• It has been estimated that systemic lupus erythematosus affects about 15 to 50 per 100,000 individuals. This condition affects more women than men with the female to male ration been 6-10:1 [1].
  • Sjogren syndrome has the highest prevalence affecting 0.5 – 3% of population.
  • Mixed connective tissue diseases are a rare occurrence with limited data available for the incidence rates.
  • Long term longitudinal clinical studies point to pulmonary hypertension as the most common diseases-related cause of death in connective tissue diseases [2].
  • Prevalence rate for mixed connective tissue diseases and undifferentiated connective tissue diseases (UCTD) represents up to 52% of all rheumatology clinic visits [3]. Only 10 to 20% of UCTD can evolve to distinct connective tissue disease [4].
Sex distribution
Age distribution

Pathophysiology

Connective tissue diseases are a group of disorders that significantly impact the functioning of the connective tissues of the body. The various disease listed in this condition include rheumatoid arthritis, scleroderma, Wegner granulomatosis, Churg-Strauss syndrome, polymyositis and systemic lupus erythematosus.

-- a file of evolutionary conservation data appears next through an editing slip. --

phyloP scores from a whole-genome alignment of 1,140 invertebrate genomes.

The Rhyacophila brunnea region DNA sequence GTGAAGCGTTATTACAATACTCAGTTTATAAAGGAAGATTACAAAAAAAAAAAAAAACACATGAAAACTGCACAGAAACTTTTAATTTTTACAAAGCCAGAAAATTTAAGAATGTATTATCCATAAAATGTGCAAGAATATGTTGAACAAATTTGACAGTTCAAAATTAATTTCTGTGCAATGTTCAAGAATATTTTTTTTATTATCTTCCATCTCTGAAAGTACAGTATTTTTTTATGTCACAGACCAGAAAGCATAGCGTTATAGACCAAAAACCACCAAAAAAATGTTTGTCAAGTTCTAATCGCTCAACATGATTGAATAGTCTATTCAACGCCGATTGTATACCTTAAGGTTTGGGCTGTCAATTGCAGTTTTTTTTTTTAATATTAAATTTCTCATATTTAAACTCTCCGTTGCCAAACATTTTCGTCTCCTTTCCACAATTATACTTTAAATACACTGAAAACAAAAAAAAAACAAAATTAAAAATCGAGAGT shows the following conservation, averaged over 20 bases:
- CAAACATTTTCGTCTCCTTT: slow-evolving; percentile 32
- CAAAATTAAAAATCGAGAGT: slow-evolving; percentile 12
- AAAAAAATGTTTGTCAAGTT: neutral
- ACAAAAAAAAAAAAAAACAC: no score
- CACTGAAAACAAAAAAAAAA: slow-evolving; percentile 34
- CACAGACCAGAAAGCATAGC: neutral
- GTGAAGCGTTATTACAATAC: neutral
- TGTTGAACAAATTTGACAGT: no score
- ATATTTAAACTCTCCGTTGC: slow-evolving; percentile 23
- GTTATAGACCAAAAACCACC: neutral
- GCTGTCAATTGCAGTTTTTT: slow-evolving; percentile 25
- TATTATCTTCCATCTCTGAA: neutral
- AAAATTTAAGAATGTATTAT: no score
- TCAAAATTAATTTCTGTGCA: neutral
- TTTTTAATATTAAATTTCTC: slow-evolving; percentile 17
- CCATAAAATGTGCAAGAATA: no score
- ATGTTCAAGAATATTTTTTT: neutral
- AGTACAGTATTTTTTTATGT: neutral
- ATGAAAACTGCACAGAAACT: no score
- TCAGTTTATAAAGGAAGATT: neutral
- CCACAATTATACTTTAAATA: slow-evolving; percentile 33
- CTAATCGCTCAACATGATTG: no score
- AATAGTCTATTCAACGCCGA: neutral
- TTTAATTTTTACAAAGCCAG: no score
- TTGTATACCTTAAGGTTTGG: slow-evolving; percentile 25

Connective tissue consists of two major protein collagen and elastin that are known to provide strength and support to body organs. Diseases of the connective tissue cause inflammation of these protein molecules and harm the body parts they are associated with [5]. Such group of disorders is thought to develop as a result of autoimmune response [6], infections and environmental factors.

Prevention

Development of connective tissue disease cannot be prevented. However, symptoms can be managed pretty well with timely initiation of treatment regime and constant monitoring. Making small lifestyle changes can also assist in preventing the development of complications. Adhering to a healthy lifestyle can go a long way in healthy management of the disease condition.

Summary